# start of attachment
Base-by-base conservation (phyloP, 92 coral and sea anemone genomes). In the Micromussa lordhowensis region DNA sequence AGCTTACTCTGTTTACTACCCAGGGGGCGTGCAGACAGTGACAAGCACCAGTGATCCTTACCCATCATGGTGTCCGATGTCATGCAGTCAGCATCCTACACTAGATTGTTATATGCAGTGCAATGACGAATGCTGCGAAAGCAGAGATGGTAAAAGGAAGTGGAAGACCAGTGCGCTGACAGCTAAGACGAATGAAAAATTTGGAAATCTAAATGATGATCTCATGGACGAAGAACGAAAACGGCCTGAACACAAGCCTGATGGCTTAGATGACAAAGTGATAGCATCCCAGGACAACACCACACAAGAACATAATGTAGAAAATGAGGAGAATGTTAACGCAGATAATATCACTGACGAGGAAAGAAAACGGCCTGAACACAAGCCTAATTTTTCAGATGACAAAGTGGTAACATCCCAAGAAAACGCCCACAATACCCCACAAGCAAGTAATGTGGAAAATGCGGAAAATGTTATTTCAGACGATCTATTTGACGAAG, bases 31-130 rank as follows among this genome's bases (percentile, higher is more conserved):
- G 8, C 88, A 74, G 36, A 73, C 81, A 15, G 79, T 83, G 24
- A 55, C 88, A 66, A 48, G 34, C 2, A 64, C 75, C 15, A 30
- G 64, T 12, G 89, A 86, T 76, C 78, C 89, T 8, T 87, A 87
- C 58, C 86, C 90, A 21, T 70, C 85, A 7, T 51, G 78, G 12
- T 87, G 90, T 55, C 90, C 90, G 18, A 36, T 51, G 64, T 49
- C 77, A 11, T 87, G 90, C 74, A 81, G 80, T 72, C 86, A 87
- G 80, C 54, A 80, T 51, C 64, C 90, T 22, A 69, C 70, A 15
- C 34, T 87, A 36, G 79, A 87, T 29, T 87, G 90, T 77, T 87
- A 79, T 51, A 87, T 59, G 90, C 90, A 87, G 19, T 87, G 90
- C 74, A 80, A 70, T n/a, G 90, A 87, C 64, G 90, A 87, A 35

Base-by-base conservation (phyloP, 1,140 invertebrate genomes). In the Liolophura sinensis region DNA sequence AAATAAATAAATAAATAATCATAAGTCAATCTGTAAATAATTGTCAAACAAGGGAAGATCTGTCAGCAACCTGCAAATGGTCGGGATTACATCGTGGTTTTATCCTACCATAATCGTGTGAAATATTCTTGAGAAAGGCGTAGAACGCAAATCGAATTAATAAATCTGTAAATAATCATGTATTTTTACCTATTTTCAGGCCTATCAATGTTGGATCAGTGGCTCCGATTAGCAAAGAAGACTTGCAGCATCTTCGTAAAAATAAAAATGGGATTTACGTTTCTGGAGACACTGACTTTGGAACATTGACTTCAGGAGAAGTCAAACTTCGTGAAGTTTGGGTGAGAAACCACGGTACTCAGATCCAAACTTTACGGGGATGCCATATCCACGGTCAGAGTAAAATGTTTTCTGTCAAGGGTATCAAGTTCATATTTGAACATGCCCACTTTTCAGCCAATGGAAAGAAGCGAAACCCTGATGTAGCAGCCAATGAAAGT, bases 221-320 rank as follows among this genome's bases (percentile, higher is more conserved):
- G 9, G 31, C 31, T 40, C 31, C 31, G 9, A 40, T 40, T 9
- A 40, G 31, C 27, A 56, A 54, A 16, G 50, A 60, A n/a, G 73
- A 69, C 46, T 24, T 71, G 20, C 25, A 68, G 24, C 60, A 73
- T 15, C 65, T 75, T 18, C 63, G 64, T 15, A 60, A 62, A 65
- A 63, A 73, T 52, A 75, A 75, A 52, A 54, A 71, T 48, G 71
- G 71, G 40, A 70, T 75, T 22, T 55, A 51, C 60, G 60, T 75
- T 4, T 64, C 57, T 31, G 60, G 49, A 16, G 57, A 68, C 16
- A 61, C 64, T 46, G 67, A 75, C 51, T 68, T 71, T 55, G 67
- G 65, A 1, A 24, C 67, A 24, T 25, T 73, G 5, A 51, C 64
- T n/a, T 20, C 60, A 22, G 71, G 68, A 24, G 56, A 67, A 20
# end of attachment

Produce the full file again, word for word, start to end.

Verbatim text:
Base-by-base conservation (phyloP, 92 coral and sea anemone genomes). In the Micromussa lordhowensis region DNA sequence AGCTTACTCTGTTTACTACCCAGGGGGCGTGCAGACAGTGACAAGCACCAGTGATCCTTACCCATCATGGTGTCCGATGTCATGCAGTCAGCATCCTACACTAGATTGTTATATGCAGTGCAATGACGAATGCTGCGAAAGCAGAGATGGTAAAAGGAAGTGGAAGACCAGTGCGCTGACAGCTAAGACGAATGAAAAATTTGGAAATCTAAATGATGATCTCATGGACGAAGAACGAAAACGGCCTGAACACAAGCCTGATGGCTTAGATGACAAAGTGATAGCATCCCAGGACAACACCACACAAGAACATAATGTAGAAAATGAGGAGAATGTTAACGCAGATAATATCACTGACGAGGAAAGAAAACGGCCTGAACACAAGCCTAATTTTTCAGATGACAAAGTGGTAACATCCCAAGAAAACGCCCACAATACCCCACAAGCAAGTAATGTGGAAAATGCGGAAAATGTTATTTCAGACGATCTATTTGACGAAG, bases 31-130 rank as follows among this genome's bases (percentile, higher is more conserved):
- G 8, C 88, A 74, G 36, A 73, C 81, A 15, G 79, T 83, G 24
- A 55, C 88, A 66, A 48, G 34, C 2, A 64, C 75, C 15, A 30
- G 64, T 12, G 89, A 86, T 76, C 78, C 89, T 8, T 87, A 87
- C 58, C 86, C 90, A 21, T 70, C 85, A 7, T 51, G 78, G 12
- T 87, G 90, T 55, C 90, C 90, G 18, A 36, T 51, G 64, T 49
- C 77, A 11, T 87, G 90, C 74, A 81, G 80, T 72, C 86, A 87
- G 80, C 54, A 80, T 51, C 64, C 90, T 22, A 69, C 70, A 15
- C 34, T 87, A 36, G 79, A 87, T 29, T 87, G 90, T 77, T 87
- A 79, T 51, A 87, T 59, G 90, C 90, A 87, G 19, T 87, G 90
- C 74, A 80, A 70, T n/a, G 90, A 87, C 64, G 90, A 87, A 35

Base-by-base conservation (phyloP, 1,140 invertebrate genomes). In the Liolophura sinensis region DNA sequence AAATAAATAAATAAATAATCATAAGTCAATCTGTAAATAATTGTCAAACAAGGGAAGATCTGTCAGCAACCTGCAAATGGTCGGGATTACATCGTGGTTTTATCCTACCATAATCGTGTGAAATATTCTTGAGAAAGGCGTAGAACGCAAATCGAATTAATAAATCTGTAAATAATCATGTATTTTTACCTATTTTCAGGCCTATCAATGTTGGATCAGTGGCTCCGATTAGCAAAGAAGACTTGCAGCATCTTCGTAAAAATAAAAATGGGATTTACGTTTCTGGAGACACTGACTTTGGAACATTGACTTCAGGAGAAGTCAAACTTCGTGAAGTTTGGGTGAGAAACCACGGTACTCAGATCCAAACTTTACGGGGATGCCATATCCACGGTCAGAGTAAAATGTTTTCTGTCAAGGGTATCAAGTTCATATTTGAACATGCCCACTTTTCAGCCAATGGAAAGAAGCGAAACCCTGATGTAGCAGCCAATGAAAGT, bases 221-320 rank as follows among this genome's bases (percentile, higher is more conserved):
- G 9, G 31, C 31, T 40, C 31, C 31, G 9, A 40, T 40, T 9
- A 40, G 31, C 27, A 56, A 54, A 16, G 50, A 60, A n/a, G 73
- A 69, C 46, T 24, T 71, G 20, C 25, A 68, G 24, C 60, A 73
- T 15, C 65, T 75, T 18, C 63, G 64, T 15, A 60, A 62, A 65
- A 63, A 73, T 52, A 75, A 75, A 52, A 54, A 71, T 48, G 71
- G 71, G 40, A 70, T 75, T 22, T 55, A 51, C 60, G 60, T 75
- T 4, T 64, C 57, T 31, G 60, G 49, A 16, G 57, A 68, C 16
- A 61, C 64, T 46, G 67, A 75, C 51, T 68, T 71, T 55, G 67
- G 65, A 1, A 24, C 67, A 24, T 25, T 73, G 5, A 51, C 64
- T n/a, T 20, C 60, A 22, G 71, G 68, A 24, G 56, A 67, A 20